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Author Topic: Duty Cycle of CT36  (Read 1403 times)

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Offline Papalima

  • Posts: 2
Duty Cycle of CT36
« on: March 10, 2017, 03:34 PM »
Hello,
  Can you tell me the duty Cycle of a CT36?  I would like to use it for my CNC and the jobs can run from 10min to hours.

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Offline Kev

  • Posts: 7571
Re: Duty Cycle of CT36
« Reply #1 on: March 10, 2017, 07:22 PM »
My bigger concern would be the bag filling up ... the Festool DC's are designed for commercial use and very much targeted at sanding, so they'd be designed to bang on for hours at a time!

Offline Papalima

  • Posts: 2
Re: Duty Cycle of CT36
« Reply #2 on: March 10, 2017, 07:28 PM »
My bigger concern would be the bag filling up ... the Festool DC's are designed for commercial use and very much targeted at sanding, so they'd be designed to bang on for hours at a time!

I do have a Cyclone hooked up to it so I have a much bigger bucket.  Very little actually gets in the bag.

I figured they were designed to run for a while but I didn't want to burn out my expensive CT.

Offline kevinculle

  • Posts: 106
Re: Duty Cycle of CT36
« Reply #3 on: March 10, 2017, 07:31 PM »
I wouldn't worry about a continuous on duty cycle as I would imagine the worst case is a long session with frequent starts and stops.  For example when I have my CT26 hooked to the Dewalt biscuit joiner running a long series of joints the CT is being started, run up to speed and stopped on about a 20-30 second cycle.  I've done this for an extended period and the CT just keeps humming along.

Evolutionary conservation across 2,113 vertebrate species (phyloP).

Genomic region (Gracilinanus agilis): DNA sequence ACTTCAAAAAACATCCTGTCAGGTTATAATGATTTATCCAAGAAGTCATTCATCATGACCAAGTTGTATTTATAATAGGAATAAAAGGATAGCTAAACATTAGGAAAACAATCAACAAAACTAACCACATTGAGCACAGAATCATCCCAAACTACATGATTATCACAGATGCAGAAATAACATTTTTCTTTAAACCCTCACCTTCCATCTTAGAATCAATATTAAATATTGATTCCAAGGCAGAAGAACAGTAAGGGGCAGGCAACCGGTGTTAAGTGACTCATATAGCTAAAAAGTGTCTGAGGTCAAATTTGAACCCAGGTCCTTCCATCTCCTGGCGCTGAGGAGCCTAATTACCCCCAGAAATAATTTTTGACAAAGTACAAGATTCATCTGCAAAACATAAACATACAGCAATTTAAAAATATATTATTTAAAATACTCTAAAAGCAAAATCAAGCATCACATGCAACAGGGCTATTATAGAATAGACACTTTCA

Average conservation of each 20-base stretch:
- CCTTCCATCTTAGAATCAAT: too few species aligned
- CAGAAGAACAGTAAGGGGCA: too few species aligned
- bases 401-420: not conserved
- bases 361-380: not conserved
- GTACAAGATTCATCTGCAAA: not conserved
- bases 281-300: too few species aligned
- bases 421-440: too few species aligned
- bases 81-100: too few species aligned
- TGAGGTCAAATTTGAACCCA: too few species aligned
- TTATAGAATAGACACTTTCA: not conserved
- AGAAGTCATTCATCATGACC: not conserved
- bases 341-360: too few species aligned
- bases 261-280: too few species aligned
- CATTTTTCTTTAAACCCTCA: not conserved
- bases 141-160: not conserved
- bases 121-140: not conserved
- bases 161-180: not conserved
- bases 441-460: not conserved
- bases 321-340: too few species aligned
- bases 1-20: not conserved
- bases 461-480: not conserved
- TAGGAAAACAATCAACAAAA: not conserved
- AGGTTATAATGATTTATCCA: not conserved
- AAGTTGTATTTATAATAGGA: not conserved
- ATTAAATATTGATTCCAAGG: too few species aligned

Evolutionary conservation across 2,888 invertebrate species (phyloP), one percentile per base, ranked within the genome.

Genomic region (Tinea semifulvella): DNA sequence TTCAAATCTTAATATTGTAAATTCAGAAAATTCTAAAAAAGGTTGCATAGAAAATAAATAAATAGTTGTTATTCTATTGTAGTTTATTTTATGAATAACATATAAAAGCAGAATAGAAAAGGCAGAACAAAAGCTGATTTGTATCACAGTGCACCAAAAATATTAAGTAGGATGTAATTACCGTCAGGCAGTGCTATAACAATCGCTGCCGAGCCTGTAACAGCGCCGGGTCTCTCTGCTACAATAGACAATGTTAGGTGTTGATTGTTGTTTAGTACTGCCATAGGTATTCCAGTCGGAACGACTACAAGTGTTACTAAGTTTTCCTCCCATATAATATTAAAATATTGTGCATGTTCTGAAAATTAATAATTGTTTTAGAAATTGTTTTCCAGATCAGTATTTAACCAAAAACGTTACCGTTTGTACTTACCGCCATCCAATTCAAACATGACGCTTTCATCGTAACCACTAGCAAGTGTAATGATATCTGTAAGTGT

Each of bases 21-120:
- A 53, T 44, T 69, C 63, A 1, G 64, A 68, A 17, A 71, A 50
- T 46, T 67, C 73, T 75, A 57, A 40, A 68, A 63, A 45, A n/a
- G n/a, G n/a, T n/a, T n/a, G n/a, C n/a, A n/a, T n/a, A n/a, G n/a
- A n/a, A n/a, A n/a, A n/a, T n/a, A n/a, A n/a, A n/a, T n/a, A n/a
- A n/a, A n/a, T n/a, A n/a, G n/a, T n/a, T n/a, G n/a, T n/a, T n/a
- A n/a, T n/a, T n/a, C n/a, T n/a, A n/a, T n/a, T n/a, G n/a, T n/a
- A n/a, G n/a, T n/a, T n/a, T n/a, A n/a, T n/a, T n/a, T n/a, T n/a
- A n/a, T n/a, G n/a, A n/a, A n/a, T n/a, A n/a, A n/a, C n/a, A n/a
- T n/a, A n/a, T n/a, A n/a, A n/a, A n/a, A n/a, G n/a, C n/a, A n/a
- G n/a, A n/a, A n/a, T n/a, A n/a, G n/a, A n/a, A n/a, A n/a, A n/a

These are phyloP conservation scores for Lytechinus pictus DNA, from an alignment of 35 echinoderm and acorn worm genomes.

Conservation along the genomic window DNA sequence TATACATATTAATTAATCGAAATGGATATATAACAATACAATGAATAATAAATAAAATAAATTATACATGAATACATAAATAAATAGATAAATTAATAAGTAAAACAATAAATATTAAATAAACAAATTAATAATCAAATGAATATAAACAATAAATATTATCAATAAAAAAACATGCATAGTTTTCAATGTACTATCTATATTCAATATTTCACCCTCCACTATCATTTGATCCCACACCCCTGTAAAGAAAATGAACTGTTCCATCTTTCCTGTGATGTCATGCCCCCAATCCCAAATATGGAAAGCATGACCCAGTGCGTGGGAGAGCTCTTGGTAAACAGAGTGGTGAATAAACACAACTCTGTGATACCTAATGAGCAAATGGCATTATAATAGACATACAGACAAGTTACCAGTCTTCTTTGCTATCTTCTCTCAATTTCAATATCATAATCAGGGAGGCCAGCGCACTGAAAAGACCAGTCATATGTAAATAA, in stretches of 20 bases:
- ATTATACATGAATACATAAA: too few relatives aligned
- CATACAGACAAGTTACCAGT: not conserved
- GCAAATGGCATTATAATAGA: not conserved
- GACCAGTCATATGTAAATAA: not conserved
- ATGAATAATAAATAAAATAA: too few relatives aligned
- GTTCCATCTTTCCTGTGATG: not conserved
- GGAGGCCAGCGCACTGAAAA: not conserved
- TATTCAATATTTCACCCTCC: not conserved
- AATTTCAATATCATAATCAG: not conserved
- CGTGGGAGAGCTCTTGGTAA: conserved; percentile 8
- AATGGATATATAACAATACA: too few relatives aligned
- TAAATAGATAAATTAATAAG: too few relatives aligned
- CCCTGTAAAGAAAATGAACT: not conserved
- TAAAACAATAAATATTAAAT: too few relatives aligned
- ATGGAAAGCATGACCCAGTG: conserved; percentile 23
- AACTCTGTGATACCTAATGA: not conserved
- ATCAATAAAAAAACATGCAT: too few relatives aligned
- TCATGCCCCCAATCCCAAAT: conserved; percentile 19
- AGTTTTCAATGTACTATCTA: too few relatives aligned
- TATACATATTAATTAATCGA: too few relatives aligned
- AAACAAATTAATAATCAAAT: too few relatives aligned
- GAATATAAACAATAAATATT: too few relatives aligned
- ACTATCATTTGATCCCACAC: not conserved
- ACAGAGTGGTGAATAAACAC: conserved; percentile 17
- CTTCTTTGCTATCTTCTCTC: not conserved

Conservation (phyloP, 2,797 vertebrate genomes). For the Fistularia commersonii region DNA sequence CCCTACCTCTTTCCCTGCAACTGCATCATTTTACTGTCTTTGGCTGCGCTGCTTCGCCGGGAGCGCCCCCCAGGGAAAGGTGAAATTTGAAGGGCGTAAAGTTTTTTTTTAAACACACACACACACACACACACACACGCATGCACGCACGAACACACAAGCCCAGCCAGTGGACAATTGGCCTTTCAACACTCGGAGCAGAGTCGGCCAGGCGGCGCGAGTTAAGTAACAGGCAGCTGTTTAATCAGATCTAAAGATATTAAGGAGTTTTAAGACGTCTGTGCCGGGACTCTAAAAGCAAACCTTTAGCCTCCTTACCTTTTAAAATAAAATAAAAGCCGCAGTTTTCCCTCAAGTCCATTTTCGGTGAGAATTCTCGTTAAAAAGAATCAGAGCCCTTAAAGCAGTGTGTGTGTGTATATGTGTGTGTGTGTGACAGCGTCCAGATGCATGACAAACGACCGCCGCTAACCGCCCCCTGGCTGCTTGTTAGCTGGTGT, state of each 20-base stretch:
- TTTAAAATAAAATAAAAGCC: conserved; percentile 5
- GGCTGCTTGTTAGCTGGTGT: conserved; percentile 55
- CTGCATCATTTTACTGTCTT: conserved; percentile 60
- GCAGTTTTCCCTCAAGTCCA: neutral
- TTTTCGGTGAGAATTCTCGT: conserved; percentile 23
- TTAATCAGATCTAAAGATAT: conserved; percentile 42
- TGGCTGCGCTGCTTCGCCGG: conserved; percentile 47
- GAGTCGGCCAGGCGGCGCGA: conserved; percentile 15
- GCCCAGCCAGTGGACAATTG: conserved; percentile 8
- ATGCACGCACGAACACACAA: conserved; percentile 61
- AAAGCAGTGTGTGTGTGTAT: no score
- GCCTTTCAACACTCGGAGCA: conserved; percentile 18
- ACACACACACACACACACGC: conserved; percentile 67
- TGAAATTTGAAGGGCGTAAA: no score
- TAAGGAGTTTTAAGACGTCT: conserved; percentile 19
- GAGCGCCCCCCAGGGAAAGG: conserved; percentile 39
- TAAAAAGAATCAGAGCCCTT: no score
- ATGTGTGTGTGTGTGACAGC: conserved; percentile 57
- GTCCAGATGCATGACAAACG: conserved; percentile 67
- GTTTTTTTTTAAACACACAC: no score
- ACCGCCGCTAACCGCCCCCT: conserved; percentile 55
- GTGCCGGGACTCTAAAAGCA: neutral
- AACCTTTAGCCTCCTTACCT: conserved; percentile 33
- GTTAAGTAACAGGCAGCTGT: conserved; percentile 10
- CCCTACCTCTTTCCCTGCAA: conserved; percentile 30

Offline rst

  • Posts: 1441
Re: Duty Cycle of CT36
« Reply #4 on: March 10, 2017, 07:50 PM »
It is definetely easier on a motor to run constant rather than jogged on/off.  A dust extractor with a cyclone inline will more or less be idling as the filter is not reducing the air flow.

Offline TylerC

  • Festool USA Employee
    FOG Administrator
  • *
  • Posts: 882
Re: Duty Cycle of CT36
« Reply #5 on: March 11, 2017, 11:19 AM »
Festool CTs are not continuous duty tools. They use universal motors which are better equipped for intermittent use. That said, some people do use it this way, but we do not necessarily recommend it.

It sounds like some other members have some useful experiences that might point you in the right direction.

Offline Billy Bunter

  • Posts: 9
Re: Duty Cycle of CT36
« Reply #6 on: March 11, 2017, 04:42 PM »
I'd never heard of a universal motor so had to check Wikipedia....
"... A negative aspect is the maintenance and short life problems caused by the commutator, as well as electromagnetic interference (EMI) issues due to any sparking. Because of the relatively high maintenance commutator brushes, universal motors are best-suited for devices such as food mixers and power tools which are used only intermittently, and often have high starting-torque demands...."

Seems the main reason not to run such a motor continuously would be that they are not so efficient considering brush-wear....

learn something every day.....

Offline antss

  • Posts: 1032
Re: Duty Cycle of CT36
« Reply #7 on: March 11, 2017, 04:48 PM »
hmmmmm, brushless CTs in our future ?